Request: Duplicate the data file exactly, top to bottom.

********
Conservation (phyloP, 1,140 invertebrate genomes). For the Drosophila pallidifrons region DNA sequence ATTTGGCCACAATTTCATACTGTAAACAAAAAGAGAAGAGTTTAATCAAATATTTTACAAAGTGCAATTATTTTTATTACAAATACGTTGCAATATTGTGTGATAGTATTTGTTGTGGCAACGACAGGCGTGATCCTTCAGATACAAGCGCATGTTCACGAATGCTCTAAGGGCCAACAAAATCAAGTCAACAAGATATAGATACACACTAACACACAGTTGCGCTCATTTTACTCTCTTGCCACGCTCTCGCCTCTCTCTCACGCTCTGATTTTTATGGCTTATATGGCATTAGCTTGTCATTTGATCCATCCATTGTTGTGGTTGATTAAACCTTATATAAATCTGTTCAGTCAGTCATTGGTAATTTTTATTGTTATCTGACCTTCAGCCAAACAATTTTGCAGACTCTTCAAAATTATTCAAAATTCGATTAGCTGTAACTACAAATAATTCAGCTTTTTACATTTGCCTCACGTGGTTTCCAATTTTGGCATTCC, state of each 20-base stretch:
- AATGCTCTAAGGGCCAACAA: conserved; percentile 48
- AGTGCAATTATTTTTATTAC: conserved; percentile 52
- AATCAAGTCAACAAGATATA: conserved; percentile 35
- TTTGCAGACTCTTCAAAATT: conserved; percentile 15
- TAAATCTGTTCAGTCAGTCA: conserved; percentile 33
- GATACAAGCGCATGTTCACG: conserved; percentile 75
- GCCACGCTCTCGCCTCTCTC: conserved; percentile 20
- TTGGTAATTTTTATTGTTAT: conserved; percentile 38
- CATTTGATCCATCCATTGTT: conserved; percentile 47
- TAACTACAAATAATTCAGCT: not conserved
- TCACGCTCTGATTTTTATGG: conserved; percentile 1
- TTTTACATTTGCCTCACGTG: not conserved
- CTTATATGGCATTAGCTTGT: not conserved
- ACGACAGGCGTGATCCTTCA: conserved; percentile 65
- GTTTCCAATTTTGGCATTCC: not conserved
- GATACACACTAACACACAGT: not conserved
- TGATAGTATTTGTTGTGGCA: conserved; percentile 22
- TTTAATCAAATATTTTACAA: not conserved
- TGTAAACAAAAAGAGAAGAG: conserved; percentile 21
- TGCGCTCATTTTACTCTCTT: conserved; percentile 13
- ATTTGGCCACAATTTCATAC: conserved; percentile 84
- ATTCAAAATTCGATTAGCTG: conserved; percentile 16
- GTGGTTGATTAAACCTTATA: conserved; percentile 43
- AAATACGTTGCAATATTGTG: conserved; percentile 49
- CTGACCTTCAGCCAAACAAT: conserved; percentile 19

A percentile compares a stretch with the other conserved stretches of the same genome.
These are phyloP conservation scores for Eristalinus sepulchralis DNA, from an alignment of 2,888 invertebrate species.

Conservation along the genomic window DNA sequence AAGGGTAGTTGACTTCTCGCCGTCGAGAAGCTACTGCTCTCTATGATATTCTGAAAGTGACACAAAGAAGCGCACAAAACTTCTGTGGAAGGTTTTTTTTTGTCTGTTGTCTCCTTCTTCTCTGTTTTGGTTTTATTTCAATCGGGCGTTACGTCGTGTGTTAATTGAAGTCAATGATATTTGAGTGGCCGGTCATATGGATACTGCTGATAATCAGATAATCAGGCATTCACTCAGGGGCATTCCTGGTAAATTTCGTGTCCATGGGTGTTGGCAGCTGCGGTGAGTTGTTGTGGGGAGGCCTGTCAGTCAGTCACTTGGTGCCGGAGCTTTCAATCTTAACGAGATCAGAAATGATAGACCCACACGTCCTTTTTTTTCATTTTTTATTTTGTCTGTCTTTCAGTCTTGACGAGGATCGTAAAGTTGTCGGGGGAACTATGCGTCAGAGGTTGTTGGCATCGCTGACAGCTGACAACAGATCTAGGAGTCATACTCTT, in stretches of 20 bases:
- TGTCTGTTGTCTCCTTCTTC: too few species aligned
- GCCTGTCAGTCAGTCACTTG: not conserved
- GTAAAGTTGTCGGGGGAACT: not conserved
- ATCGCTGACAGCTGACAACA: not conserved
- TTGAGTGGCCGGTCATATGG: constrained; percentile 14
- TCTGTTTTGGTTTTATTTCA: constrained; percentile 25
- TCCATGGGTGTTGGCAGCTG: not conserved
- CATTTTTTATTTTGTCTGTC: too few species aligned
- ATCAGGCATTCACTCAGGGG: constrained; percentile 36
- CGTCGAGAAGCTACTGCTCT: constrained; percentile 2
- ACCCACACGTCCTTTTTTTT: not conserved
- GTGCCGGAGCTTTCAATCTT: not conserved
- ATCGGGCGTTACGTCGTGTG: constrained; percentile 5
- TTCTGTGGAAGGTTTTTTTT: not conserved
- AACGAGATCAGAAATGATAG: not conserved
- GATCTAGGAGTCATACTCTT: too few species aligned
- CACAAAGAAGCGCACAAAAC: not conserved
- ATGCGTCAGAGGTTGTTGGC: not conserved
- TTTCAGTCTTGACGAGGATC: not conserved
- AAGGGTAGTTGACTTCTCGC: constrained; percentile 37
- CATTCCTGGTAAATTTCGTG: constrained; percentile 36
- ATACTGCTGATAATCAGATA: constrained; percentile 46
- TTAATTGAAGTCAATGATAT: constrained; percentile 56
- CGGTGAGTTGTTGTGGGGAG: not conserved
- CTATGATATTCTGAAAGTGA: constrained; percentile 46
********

Conservation (phyloP, 1,140 invertebrate genomes). For the Drosophila pallidifrons region DNA sequence ATTTGGCCACAATTTCATACTGTAAACAAAAAGAGAAGAGTTTAATCAAATATTTTACAAAGTGCAATTATTTTTATTACAAATACGTTGCAATATTGTGTGATAGTATTTGTTGTGGCAACGACAGGCGTGATCCTTCAGATACAAGCGCATGTTCACGAATGCTCTAAGGGCCAACAAAATCAAGTCAACAAGATATAGATACACACTAACACACAGTTGCGCTCATTTTACTCTCTTGCCACGCTCTCGCCTCTCTCTCACGCTCTGATTTTTATGGCTTATATGGCATTAGCTTGTCATTTGATCCATCCATTGTTGTGGTTGATTAAACCTTATATAAATCTGTTCAGTCAGTCATTGGTAATTTTTATTGTTATCTGACCTTCAGCCAAACAATTTTGCAGACTCTTCAAAATTATTCAAAATTCGATTAGCTGTAACTACAAATAATTCAGCTTTTTACATTTGCCTCACGTGGTTTCCAATTTTGGCATTCC, state of each 20-base stretch:
- AATGCTCTAAGGGCCAACAA: conserved; percentile 48
- AGTGCAATTATTTTTATTAC: conserved; percentile 52
- AATCAAGTCAACAAGATATA: conserved; percentile 35
- TTTGCAGACTCTTCAAAATT: conserved; percentile 15
- TAAATCTGTTCAGTCAGTCA: conserved; percentile 33
- GATACAAGCGCATGTTCACG: conserved; percentile 75
- GCCACGCTCTCGCCTCTCTC: conserved; percentile 20
- TTGGTAATTTTTATTGTTAT: conserved; percentile 38
- CATTTGATCCATCCATTGTT: conserved; percentile 47
- TAACTACAAATAATTCAGCT: not conserved
- TCACGCTCTGATTTTTATGG: conserved; percentile 1
- TTTTACATTTGCCTCACGTG: not conserved
- CTTATATGGCATTAGCTTGT: not conserved
- ACGACAGGCGTGATCCTTCA: conserved; percentile 65
- GTTTCCAATTTTGGCATTCC: not conserved
- GATACACACTAACACACAGT: not conserved
- TGATAGTATTTGTTGTGGCA: conserved; percentile 22
- TTTAATCAAATATTTTACAA: not conserved
- TGTAAACAAAAAGAGAAGAG: conserved; percentile 21
- TGCGCTCATTTTACTCTCTT: conserved; percentile 13
- ATTTGGCCACAATTTCATAC: conserved; percentile 84
- ATTCAAAATTCGATTAGCTG: conserved; percentile 16
- GTGGTTGATTAAACCTTATA: conserved; percentile 43
- AAATACGTTGCAATATTGTG: conserved; percentile 49
- CTGACCTTCAGCCAAACAAT: conserved; percentile 19

A percentile compares a stretch with the other conserved stretches of the same genome.
These are phyloP conservation scores for Eristalinus sepulchralis DNA, from an alignment of 2,888 invertebrate species.

Conservation along the genomic window DNA sequence AAGGGTAGTTGACTTCTCGCCGTCGAGAAGCTACTGCTCTCTATGATATTCTGAAAGTGACACAAAGAAGCGCACAAAACTTCTGTGGAAGGTTTTTTTTTGTCTGTTGTCTCCTTCTTCTCTGTTTTGGTTTTATTTCAATCGGGCGTTACGTCGTGTGTTAATTGAAGTCAATGATATTTGAGTGGCCGGTCATATGGATACTGCTGATAATCAGATAATCAGGCATTCACTCAGGGGCATTCCTGGTAAATTTCGTGTCCATGGGTGTTGGCAGCTGCGGTGAGTTGTTGTGGGGAGGCCTGTCAGTCAGTCACTTGGTGCCGGAGCTTTCAATCTTAACGAGATCAGAAATGATAGACCCACACGTCCTTTTTTTTCATTTTTTATTTTGTCTGTCTTTCAGTCTTGACGAGGATCGTAAAGTTGTCGGGGGAACTATGCGTCAGAGGTTGTTGGCATCGCTGACAGCTGACAACAGATCTAGGAGTCATACTCTT, in stretches of 20 bases:
- TGTCTGTTGTCTCCTTCTTC: too few species aligned
- GCCTGTCAGTCAGTCACTTG: not conserved
- GTAAAGTTGTCGGGGGAACT: not conserved
- ATCGCTGACAGCTGACAACA: not conserved
- TTGAGTGGCCGGTCATATGG: constrained; percentile 14
- TCTGTTTTGGTTTTATTTCA: constrained; percentile 25
- TCCATGGGTGTTGGCAGCTG: not conserved
- CATTTTTTATTTTGTCTGTC: too few species aligned
- ATCAGGCATTCACTCAGGGG: constrained; percentile 36
- CGTCGAGAAGCTACTGCTCT: constrained; percentile 2
- ACCCACACGTCCTTTTTTTT: not conserved
- GTGCCGGAGCTTTCAATCTT: not conserved
- ATCGGGCGTTACGTCGTGTG: constrained; percentile 5
- TTCTGTGGAAGGTTTTTTTT: not conserved
- AACGAGATCAGAAATGATAG: not conserved
- GATCTAGGAGTCATACTCTT: too few species aligned
- CACAAAGAAGCGCACAAAAC: not conserved
- ATGCGTCAGAGGTTGTTGGC: not conserved
- TTTCAGTCTTGACGAGGATC: not conserved
- AAGGGTAGTTGACTTCTCGC: constrained; percentile 37
- CATTCCTGGTAAATTTCGTG: constrained; percentile 36
- ATACTGCTGATAATCAGATA: constrained; percentile 46
- TTAATTGAAGTCAATGATAT: constrained; percentile 56
- CGGTGAGTTGTTGTGGGGAG: not conserved
- CTATGATATTCTGAAAGTGA: constrained; percentile 46